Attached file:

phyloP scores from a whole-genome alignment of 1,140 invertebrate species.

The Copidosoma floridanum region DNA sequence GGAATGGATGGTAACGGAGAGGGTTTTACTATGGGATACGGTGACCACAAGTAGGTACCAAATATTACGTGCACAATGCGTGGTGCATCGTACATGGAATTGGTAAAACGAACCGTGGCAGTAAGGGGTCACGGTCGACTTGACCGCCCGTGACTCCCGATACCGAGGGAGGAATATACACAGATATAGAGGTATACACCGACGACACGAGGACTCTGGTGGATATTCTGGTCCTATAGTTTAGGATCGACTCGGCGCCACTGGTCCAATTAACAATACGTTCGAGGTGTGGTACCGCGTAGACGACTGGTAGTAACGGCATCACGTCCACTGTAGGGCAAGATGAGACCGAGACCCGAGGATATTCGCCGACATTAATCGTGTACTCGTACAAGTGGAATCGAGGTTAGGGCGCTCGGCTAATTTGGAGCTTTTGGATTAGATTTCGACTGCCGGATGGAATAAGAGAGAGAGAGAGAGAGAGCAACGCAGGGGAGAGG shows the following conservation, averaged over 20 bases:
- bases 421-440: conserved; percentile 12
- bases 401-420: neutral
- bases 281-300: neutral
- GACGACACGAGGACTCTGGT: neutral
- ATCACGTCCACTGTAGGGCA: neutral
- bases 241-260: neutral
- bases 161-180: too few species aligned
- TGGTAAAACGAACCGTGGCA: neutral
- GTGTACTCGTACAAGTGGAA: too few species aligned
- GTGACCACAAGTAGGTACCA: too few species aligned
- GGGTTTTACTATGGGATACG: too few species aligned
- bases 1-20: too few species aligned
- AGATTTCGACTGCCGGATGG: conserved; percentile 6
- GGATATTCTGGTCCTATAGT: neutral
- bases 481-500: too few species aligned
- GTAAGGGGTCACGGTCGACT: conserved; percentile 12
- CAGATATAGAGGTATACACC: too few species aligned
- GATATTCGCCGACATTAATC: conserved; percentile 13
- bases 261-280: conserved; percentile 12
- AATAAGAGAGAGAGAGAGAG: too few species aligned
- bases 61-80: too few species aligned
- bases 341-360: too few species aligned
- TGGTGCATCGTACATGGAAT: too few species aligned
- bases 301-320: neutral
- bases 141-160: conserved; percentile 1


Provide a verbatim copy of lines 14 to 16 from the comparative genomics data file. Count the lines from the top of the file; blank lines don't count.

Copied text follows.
- bases 1-20: too few species aligned
- AGATTTCGACTGCCGGATGG: conserved; percentile 6
- GGATATTCTGGTCCTATAGT: neutral